'Crank: High Voltage' a shocking good time

“Crank: High Voltage” is one of those sequels you can enjoy whether or not you’ve seen the first film. If you saw “Crank”, you already know exactly what to expect from this movie. If not, read on for a full review.

“Crank: High Voltage” takes place immediately after the events of the first movie. Chev Chelios (Jason Statham) has just fallen out of a helicopter to what should have been his death. Seconds after he hits the pavement, he is scooped into a van by a gang of Asian organ harvesters. Before he has a chance to escape, they’ve already taken out his heart and replaced it with an electric one.

Chelios’s friend, Doc Miles (Dwight Yoakam) tells him he only has one hour before the batteries in his new heart run out. If he starts to feel weak, he can jumpstart his electric organ by applying a charge directly to his skin. With little more than an hour left to find his stolen “strawberry tart,” Chelios turns to what he knows best, violence.

“Crank: High Voltage” doesn’t even try to give the audience a plot worth caring about, and that works to its advantage. Without the arbitrary, tacked on type of story most action movies use, all that’s left is an hour and a half of the nonstop action those very same movies try so hard to provide, and that’s a good thing. This is a movie that simply will not give you time to breathe. Chelios is running, fighting, having sex, or zapping himself throughout the entire film.

The only breaks come in the form of heavily stylized news briefs and flashbacks following the otherwise nonstop action. These sequences are unexpectedly funny and never feel gratuitous. If anything, the brief segments add a bit of comic relief to the film’s impeccable pacing.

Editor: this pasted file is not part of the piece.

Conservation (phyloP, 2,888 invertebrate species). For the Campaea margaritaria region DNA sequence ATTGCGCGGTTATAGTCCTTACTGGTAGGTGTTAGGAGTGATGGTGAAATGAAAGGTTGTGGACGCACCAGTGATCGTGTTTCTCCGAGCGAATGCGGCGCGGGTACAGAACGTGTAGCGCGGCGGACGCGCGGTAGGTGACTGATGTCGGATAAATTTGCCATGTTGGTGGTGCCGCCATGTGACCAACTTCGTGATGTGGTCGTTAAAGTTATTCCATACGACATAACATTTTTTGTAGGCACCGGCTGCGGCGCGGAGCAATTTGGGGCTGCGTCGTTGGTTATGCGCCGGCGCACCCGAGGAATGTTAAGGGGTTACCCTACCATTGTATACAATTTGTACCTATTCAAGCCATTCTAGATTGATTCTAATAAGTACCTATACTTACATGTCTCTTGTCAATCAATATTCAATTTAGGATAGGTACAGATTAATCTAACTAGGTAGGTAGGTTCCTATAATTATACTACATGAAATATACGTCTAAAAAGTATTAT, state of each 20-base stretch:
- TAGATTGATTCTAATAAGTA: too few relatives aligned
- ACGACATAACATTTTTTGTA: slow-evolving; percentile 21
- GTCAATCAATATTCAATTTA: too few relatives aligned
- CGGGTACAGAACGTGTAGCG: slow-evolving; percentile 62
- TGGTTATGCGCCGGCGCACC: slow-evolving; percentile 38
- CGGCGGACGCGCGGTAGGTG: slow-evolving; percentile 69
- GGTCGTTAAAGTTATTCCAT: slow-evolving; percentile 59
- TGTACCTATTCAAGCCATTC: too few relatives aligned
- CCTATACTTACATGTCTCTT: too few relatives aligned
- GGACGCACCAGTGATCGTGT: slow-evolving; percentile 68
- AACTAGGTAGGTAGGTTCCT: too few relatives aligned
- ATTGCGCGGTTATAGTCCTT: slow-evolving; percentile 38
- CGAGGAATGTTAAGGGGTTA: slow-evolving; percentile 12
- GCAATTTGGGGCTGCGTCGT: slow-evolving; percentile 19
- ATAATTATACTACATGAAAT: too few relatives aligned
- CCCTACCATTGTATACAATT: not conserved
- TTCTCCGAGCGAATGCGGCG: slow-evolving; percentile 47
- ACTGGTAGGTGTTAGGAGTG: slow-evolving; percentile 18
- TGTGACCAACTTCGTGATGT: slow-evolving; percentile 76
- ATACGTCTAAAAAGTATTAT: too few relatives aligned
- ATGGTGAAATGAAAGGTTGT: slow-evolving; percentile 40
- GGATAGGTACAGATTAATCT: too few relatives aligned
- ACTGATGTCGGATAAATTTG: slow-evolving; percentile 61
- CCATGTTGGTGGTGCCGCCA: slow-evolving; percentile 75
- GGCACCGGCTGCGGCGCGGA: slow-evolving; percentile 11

“Crank: High Voltage” is constantly exciting and entirely involving, too. Don’t be surprised if you find yourself cheering during fight scenes after an iron pole to the face or groaning after a bike to the crotch.

In fact, the vast majority of what happens in the movie is unbelievably ridiculous. With Chelios’s friend with Full Body Tourettes (Efren Ramirez), a head in an aquarium, and a foul-mouthed old lady, you can imagine how very weird this film can get. There’s even a giant, Japanese-style monster battle that’s great for more than just the exaggerated Jason Statham head.

“Crank: High Voltage” is absolutely gorgeous, as well. Mark Neveldine and Brian Taylor, who both wrote and directed “Crank” and its sequel, are two of the most talented action movie directors alive. No matter what’s happening on screen, the camera always seems to be exactly where you want it to be, right in the middle of the action.

This definitely isn’t a movie for everyone, though. It is unapologetically testosterone-driven. There’s plenty of female nudity and half-naked women with big guns (sometimes the kind with bullets), as well as numerous thinly veiled images of male genitalia. Chelios’s girlfriend, Eve (Amy Smart) spends part of the film wearing electrical tape and the rest of it wearing only a t-shirt and underwear. I’m not saying girls will hate the movie; just don’t consider them its target audience.

The Verdict: If you’re looking for anything other than a wild, 96-minute beat-em-up piece of eye candy, feel free to skip this one, because that’s all it is. “Crank: High Voltage” is a great genre film destined to find its audience, but if you aren’t a part of that very specific audience, you’ll absolutely hate it.

Having said that, “Crank: High Voltage” is by no means a perfect film, but it is a perfect action movie. From the moment Chelios is shoveled into the van to the very end, there’s no slowing him down. If you’ve seen “Crank”, you know exactly what to expect here. In fact, this is basically the same movie except with a different heart-related plot device. You definitely don’t need to see the original to enjoy the sequel, though.

And in the end, who cares if the only thing less developed than the characters is the plot? This is genre film in its purest form, so embrace it. Don’t skimp on the popcorn, either.

2.5 stars (out of 4)

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